93% of America’s Counties Still Haven’t Recovered from Great Recession
The economy is booming. Except where it's not.
In his valedictory State of the Union address, President Obama declared that, “Anyone claiming that America’s economy is in decline is peddling fiction.” By almost any standard, he’s right. Aside from the silliness of taking credit for “gas under two bucks a gallon,” all the indicators he points to, especially job growth, are moving in the right direction.
It’s worth noting, though, that the recovery from the Great Recession is far from complete and, more importantly, highly uneven. Indeed, a new study finds, “93% of counties in the U.S. have failed to fully recover.” Eric Morath summarizes for the WSJ:
Nationwide, 214 counties, or 7% of 3,069, had recovered last year to prerecession levels on four indicators: total employment, the unemployment rate, size of the economy and home values, a study from the National Association of Counties released Tuesday found.
The reality is slowing population growth and industry shifts mean some parts of the country will likely never fully recover. But by the end of last year, more counties had not recovered on any one of the four indicators, 16%, than had recovered on all of them.
“Americans don’t live in a single economic place,” said Emilia Istrate, the association’s director of research and outreach and one of the study’s authors. “It tells you why many Americans don’t feel the good economic numbers they see on TV.”
As was the case in 2014, when just 65 counties had fully recovered, most of those that bounced back are in states benefiting from the energy boom. Last year, 72 of the recovered counties were in Texas, the most of any state. Nebraska followed with 22. Minnesota, Kentucky, North Dakota, Montana and Kansas each had at least 10 fully recovered counties.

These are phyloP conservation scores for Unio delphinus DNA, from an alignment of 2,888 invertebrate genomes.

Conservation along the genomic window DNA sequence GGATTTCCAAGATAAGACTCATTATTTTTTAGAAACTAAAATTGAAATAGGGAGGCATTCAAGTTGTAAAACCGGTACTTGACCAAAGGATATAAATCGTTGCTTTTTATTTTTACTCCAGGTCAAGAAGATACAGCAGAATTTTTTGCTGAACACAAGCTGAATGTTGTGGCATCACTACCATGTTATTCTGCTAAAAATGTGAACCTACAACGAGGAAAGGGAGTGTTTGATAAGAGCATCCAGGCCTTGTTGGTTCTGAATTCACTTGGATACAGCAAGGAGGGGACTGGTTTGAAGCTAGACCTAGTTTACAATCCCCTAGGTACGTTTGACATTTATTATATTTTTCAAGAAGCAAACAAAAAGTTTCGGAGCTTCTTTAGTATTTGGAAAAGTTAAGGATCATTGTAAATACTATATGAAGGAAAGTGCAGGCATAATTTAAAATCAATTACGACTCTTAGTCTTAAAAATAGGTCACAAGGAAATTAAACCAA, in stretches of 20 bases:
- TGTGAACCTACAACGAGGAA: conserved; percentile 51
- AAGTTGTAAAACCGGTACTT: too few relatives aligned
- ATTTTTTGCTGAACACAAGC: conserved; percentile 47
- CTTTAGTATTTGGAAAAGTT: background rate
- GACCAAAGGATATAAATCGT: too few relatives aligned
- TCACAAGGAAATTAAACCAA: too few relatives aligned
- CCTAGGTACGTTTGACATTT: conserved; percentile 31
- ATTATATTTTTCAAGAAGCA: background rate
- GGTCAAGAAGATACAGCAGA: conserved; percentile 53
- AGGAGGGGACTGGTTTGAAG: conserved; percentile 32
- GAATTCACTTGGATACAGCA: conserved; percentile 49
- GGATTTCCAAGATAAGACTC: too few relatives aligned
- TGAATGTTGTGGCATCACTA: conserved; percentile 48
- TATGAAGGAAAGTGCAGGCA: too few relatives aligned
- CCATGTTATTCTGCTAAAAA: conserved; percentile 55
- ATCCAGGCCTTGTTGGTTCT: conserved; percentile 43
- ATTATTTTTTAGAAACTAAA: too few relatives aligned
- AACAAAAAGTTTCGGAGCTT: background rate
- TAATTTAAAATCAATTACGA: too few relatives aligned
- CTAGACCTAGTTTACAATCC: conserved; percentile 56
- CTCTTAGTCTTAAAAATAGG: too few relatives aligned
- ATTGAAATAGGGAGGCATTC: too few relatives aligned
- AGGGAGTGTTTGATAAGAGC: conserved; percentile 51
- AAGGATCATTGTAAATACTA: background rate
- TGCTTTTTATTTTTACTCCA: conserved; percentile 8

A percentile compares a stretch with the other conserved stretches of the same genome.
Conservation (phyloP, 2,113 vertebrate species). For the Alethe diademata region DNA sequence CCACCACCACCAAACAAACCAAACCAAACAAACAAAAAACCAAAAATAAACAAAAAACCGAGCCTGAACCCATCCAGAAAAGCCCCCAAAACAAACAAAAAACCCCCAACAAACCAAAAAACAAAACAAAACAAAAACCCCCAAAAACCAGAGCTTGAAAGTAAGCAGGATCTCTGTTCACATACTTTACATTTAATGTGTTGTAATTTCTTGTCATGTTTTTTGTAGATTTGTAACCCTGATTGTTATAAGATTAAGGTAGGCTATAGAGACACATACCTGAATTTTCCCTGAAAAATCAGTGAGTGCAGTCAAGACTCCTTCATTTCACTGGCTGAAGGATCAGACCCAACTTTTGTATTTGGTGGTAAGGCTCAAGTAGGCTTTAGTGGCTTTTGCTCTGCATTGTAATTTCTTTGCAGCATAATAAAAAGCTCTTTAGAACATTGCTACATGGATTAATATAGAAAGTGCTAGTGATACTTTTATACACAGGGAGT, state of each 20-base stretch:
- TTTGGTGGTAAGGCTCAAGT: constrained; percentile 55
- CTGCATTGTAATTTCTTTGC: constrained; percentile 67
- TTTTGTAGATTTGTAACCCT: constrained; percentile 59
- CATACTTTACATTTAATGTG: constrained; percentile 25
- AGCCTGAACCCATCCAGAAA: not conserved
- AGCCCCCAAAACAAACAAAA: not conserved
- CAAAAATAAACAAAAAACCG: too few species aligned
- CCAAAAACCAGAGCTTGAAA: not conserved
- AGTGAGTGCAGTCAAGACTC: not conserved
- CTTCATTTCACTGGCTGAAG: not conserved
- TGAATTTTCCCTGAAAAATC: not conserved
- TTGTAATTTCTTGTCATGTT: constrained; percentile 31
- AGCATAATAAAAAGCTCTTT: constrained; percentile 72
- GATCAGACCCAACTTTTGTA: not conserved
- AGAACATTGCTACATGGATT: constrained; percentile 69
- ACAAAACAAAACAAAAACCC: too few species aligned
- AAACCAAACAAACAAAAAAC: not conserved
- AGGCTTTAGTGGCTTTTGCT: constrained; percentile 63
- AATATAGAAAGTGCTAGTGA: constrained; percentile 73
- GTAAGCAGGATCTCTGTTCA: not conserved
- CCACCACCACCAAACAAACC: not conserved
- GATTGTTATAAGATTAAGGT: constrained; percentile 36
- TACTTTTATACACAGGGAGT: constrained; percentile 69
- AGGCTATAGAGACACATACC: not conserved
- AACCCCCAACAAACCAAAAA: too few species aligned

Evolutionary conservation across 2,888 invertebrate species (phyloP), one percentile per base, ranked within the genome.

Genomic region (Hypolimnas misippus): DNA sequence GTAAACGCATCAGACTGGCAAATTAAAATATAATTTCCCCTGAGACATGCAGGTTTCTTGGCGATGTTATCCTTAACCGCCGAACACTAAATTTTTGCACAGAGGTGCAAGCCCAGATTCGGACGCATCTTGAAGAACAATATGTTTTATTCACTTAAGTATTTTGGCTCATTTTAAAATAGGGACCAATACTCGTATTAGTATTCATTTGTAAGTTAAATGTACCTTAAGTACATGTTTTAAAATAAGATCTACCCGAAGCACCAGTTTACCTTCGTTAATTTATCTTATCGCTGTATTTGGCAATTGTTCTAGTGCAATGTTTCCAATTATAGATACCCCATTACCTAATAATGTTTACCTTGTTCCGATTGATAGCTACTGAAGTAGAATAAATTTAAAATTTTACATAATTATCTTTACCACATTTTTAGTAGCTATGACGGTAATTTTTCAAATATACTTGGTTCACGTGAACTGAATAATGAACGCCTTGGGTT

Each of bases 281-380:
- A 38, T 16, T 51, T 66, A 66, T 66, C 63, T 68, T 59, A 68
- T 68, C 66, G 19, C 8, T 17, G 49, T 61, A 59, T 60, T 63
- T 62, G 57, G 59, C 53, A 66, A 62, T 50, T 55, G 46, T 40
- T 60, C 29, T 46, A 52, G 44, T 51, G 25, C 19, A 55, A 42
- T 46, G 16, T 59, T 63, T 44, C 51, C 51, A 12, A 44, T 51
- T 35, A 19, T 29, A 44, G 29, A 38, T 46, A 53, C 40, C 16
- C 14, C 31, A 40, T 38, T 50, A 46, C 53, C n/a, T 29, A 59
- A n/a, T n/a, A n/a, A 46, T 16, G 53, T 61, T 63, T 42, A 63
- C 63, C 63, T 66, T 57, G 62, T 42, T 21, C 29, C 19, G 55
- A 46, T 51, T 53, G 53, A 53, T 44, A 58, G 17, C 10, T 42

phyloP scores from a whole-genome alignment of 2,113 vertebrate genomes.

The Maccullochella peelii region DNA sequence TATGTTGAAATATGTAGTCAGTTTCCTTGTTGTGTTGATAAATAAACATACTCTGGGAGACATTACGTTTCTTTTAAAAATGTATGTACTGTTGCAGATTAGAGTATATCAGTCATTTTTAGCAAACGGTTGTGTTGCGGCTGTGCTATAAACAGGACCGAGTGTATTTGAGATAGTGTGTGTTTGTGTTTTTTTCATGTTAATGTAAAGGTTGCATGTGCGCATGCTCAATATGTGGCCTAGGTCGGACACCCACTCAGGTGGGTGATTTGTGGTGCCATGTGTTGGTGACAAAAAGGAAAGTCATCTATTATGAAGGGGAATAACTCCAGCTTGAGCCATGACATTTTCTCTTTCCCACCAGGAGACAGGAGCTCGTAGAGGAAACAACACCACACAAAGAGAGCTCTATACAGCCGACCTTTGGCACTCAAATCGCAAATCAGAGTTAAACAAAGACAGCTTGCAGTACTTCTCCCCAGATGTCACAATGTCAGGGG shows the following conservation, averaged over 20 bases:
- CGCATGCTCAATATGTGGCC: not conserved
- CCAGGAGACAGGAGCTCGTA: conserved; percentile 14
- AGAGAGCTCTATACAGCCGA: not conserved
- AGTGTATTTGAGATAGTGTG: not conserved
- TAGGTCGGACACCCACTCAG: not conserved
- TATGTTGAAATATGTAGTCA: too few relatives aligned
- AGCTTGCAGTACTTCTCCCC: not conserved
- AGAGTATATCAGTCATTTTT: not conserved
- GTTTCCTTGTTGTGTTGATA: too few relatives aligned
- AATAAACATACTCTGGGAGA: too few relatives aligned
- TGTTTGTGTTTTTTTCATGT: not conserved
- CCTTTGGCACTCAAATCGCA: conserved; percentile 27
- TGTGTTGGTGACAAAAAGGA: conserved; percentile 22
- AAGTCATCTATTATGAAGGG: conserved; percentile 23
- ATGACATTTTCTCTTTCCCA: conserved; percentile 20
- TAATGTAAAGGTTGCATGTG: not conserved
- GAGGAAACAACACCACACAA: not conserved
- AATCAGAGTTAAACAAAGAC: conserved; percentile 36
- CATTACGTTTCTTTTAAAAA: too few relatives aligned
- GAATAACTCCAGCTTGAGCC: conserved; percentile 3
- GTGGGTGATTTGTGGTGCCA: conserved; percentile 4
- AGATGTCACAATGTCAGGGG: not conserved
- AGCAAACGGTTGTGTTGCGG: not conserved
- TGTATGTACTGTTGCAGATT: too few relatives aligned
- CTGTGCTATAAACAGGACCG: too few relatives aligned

Meanwhile, in 27 states, not a single county had fully recovered.
Some of the nation’s largest counties finally recovered from the recession in 2015, including the counties containing Denver, San Francisco, San Jose, Dallas and Columbus, Ohio. In 2014, no county with more than 500,000 residents had fully recovered. Last year, 17 of 126 had.
The recovery is spreading out from the energy-rich center of the country—in part because a massive drop in oil prices is reversing job creation there while providing an economic benefit to larger metro areas near the coasts.
Numerous counties on the West Coast, Nevada, New York, Florida and the Carolinas recorded better than 4% economic growth last year, the NACo study found. (The entire country appears to be growing at about a 2% rate.) But a large swath of counties in Texas, Illinois and other states in the middle of the country suffered economic contractions last year.
Now, on the one hand, this is highly misleading. As has been repeatedly noted since the county-by-county voting maps gained popularity during the bitter dispute over the 2000 presidential election results, looking at the country in that way can be very misleading. After all, most counties have very few people living in them while others are highly concentrated. Los Angeles County, California has slightly more than 10 million residents. That’s more people than live in 41 of the 50 states. Cook County, Illinois has over 5 million residents, more than all but 22 of the states. A Business Insider piece from a couple years ago noted that half the population of the United States lived in 146 counties out of more than 3000 in the country. Visually, it’s even more stark:
Still, the localized data gives us information lost at the macro level. People living in all but 7% of the land mass still haven’t made it back to where they were eight years ago. To them, the sense that the economy is booming is simply crazy talk. Everyone they know is still below water.